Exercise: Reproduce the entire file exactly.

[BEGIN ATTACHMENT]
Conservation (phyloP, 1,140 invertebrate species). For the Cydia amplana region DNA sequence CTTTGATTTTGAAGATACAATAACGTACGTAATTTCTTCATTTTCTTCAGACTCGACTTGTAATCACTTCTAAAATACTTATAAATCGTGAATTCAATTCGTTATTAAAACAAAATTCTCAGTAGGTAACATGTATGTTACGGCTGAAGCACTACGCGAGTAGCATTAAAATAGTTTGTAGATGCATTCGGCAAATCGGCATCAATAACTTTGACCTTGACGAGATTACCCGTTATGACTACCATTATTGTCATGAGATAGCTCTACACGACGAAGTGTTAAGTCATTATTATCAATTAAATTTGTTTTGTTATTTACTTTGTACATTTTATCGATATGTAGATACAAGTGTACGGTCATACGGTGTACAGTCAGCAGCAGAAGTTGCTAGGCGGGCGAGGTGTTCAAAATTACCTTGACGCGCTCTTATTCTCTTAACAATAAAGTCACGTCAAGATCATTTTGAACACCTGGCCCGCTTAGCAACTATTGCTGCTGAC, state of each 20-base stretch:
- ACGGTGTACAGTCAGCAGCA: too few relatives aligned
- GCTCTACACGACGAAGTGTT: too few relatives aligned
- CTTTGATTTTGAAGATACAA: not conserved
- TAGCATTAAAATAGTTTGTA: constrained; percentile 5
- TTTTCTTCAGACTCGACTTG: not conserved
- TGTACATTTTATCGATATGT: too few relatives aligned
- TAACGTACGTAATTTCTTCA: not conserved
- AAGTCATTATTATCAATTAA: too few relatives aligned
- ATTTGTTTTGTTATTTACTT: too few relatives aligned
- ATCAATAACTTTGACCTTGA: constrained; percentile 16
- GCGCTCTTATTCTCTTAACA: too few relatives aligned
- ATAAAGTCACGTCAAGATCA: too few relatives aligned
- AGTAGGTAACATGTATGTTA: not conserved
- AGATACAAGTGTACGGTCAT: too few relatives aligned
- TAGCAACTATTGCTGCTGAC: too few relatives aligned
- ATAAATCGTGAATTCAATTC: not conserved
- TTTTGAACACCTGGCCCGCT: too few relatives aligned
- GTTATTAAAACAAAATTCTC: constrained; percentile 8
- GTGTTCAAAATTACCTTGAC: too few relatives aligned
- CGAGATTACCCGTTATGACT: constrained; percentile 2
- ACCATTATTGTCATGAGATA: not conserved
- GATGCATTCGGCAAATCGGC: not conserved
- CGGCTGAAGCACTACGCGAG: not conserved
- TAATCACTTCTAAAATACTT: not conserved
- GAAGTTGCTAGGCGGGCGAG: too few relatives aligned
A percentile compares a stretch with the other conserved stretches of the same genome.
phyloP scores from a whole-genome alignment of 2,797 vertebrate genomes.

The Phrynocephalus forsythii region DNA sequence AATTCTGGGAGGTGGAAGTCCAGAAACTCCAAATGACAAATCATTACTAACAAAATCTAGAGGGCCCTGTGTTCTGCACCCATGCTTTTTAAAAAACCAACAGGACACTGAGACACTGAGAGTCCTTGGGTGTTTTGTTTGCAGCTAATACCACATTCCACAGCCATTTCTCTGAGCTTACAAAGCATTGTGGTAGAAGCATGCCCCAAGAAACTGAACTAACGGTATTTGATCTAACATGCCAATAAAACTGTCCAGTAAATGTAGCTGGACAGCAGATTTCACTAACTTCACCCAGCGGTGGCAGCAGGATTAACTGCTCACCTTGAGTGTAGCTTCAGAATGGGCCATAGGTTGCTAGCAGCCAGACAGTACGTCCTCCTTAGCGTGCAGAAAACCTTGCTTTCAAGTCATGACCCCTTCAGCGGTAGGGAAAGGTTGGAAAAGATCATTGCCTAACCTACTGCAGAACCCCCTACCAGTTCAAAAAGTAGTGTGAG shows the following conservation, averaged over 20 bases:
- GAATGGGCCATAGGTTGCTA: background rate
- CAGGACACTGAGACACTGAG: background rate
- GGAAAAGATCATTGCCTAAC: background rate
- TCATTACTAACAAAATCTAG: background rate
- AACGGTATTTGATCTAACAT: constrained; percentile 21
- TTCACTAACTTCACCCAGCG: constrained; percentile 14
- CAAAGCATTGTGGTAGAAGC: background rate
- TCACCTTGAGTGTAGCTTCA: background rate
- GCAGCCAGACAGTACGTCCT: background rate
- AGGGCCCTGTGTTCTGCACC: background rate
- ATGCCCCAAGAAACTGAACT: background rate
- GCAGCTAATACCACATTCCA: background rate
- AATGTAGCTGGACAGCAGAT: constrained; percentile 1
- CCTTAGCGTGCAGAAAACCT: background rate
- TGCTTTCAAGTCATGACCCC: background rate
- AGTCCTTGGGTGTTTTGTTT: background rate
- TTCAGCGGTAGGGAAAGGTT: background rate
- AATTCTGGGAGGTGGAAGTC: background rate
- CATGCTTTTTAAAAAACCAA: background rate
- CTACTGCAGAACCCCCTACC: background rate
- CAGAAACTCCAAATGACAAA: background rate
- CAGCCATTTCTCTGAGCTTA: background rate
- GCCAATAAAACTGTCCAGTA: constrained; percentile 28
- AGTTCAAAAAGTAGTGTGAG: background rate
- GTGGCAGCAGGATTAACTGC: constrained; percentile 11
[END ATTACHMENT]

Conservation (phyloP, 1,140 invertebrate species). For the Cydia amplana region DNA sequence CTTTGATTTTGAAGATACAATAACGTACGTAATTTCTTCATTTTCTTCAGACTCGACTTGTAATCACTTCTAAAATACTTATAAATCGTGAATTCAATTCGTTATTAAAACAAAATTCTCAGTAGGTAACATGTATGTTACGGCTGAAGCACTACGCGAGTAGCATTAAAATAGTTTGTAGATGCATTCGGCAAATCGGCATCAATAACTTTGACCTTGACGAGATTACCCGTTATGACTACCATTATTGTCATGAGATAGCTCTACACGACGAAGTGTTAAGTCATTATTATCAATTAAATTTGTTTTGTTATTTACTTTGTACATTTTATCGATATGTAGATACAAGTGTACGGTCATACGGTGTACAGTCAGCAGCAGAAGTTGCTAGGCGGGCGAGGTGTTCAAAATTACCTTGACGCGCTCTTATTCTCTTAACAATAAAGTCACGTCAAGATCATTTTGAACACCTGGCCCGCTTAGCAACTATTGCTGCTGAC, state of each 20-base stretch:
- ACGGTGTACAGTCAGCAGCA: too few relatives aligned
- GCTCTACACGACGAAGTGTT: too few relatives aligned
- CTTTGATTTTGAAGATACAA: not conserved
- TAGCATTAAAATAGTTTGTA: constrained; percentile 5
- TTTTCTTCAGACTCGACTTG: not conserved
- TGTACATTTTATCGATATGT: too few relatives aligned
- TAACGTACGTAATTTCTTCA: not conserved
- AAGTCATTATTATCAATTAA: too few relatives aligned
- ATTTGTTTTGTTATTTACTT: too few relatives aligned
- ATCAATAACTTTGACCTTGA: constrained; percentile 16
- GCGCTCTTATTCTCTTAACA: too few relatives aligned
- ATAAAGTCACGTCAAGATCA: too few relatives aligned
- AGTAGGTAACATGTATGTTA: not conserved
- AGATACAAGTGTACGGTCAT: too few relatives aligned
- TAGCAACTATTGCTGCTGAC: too few relatives aligned
- ATAAATCGTGAATTCAATTC: not conserved
- TTTTGAACACCTGGCCCGCT: too few relatives aligned
- GTTATTAAAACAAAATTCTC: constrained; percentile 8
- GTGTTCAAAATTACCTTGAC: too few relatives aligned
- CGAGATTACCCGTTATGACT: constrained; percentile 2
- ACCATTATTGTCATGAGATA: not conserved
- GATGCATTCGGCAAATCGGC: not conserved
- CGGCTGAAGCACTACGCGAG: not conserved
- TAATCACTTCTAAAATACTT: not conserved
- GAAGTTGCTAGGCGGGCGAG: too few relatives aligned
A percentile compares a stretch with the other conserved stretches of the same genome.
phyloP scores from a whole-genome alignment of 2,797 vertebrate genomes.

The Phrynocephalus forsythii region DNA sequence AATTCTGGGAGGTGGAAGTCCAGAAACTCCAAATGACAAATCATTACTAACAAAATCTAGAGGGCCCTGTGTTCTGCACCCATGCTTTTTAAAAAACCAACAGGACACTGAGACACTGAGAGTCCTTGGGTGTTTTGTTTGCAGCTAATACCACATTCCACAGCCATTTCTCTGAGCTTACAAAGCATTGTGGTAGAAGCATGCCCCAAGAAACTGAACTAACGGTATTTGATCTAACATGCCAATAAAACTGTCCAGTAAATGTAGCTGGACAGCAGATTTCACTAACTTCACCCAGCGGTGGCAGCAGGATTAACTGCTCACCTTGAGTGTAGCTTCAGAATGGGCCATAGGTTGCTAGCAGCCAGACAGTACGTCCTCCTTAGCGTGCAGAAAACCTTGCTTTCAAGTCATGACCCCTTCAGCGGTAGGGAAAGGTTGGAAAAGATCATTGCCTAACCTACTGCAGAACCCCCTACCAGTTCAAAAAGTAGTGTGAG shows the following conservation, averaged over 20 bases:
- GAATGGGCCATAGGTTGCTA: background rate
- CAGGACACTGAGACACTGAG: background rate
- GGAAAAGATCATTGCCTAAC: background rate
- TCATTACTAACAAAATCTAG: background rate
- AACGGTATTTGATCTAACAT: constrained; percentile 21
- TTCACTAACTTCACCCAGCG: constrained; percentile 14
- CAAAGCATTGTGGTAGAAGC: background rate
- TCACCTTGAGTGTAGCTTCA: background rate
- GCAGCCAGACAGTACGTCCT: background rate
- AGGGCCCTGTGTTCTGCACC: background rate
- ATGCCCCAAGAAACTGAACT: background rate
- GCAGCTAATACCACATTCCA: background rate
- AATGTAGCTGGACAGCAGAT: constrained; percentile 1
- CCTTAGCGTGCAGAAAACCT: background rate
- TGCTTTCAAGTCATGACCCC: background rate
- AGTCCTTGGGTGTTTTGTTT: background rate
- TTCAGCGGTAGGGAAAGGTT: background rate
- AATTCTGGGAGGTGGAAGTC: background rate
- CATGCTTTTTAAAAAACCAA: background rate
- CTACTGCAGAACCCCCTACC: background rate
- CAGAAACTCCAAATGACAAA: background rate
- CAGCCATTTCTCTGAGCTTA: background rate
- GCCAATAAAACTGTCCAGTA: constrained; percentile 28
- AGTTCAAAAAGTAGTGTGAG: background rate
- GTGGCAGCAGGATTAACTGC: constrained; percentile 11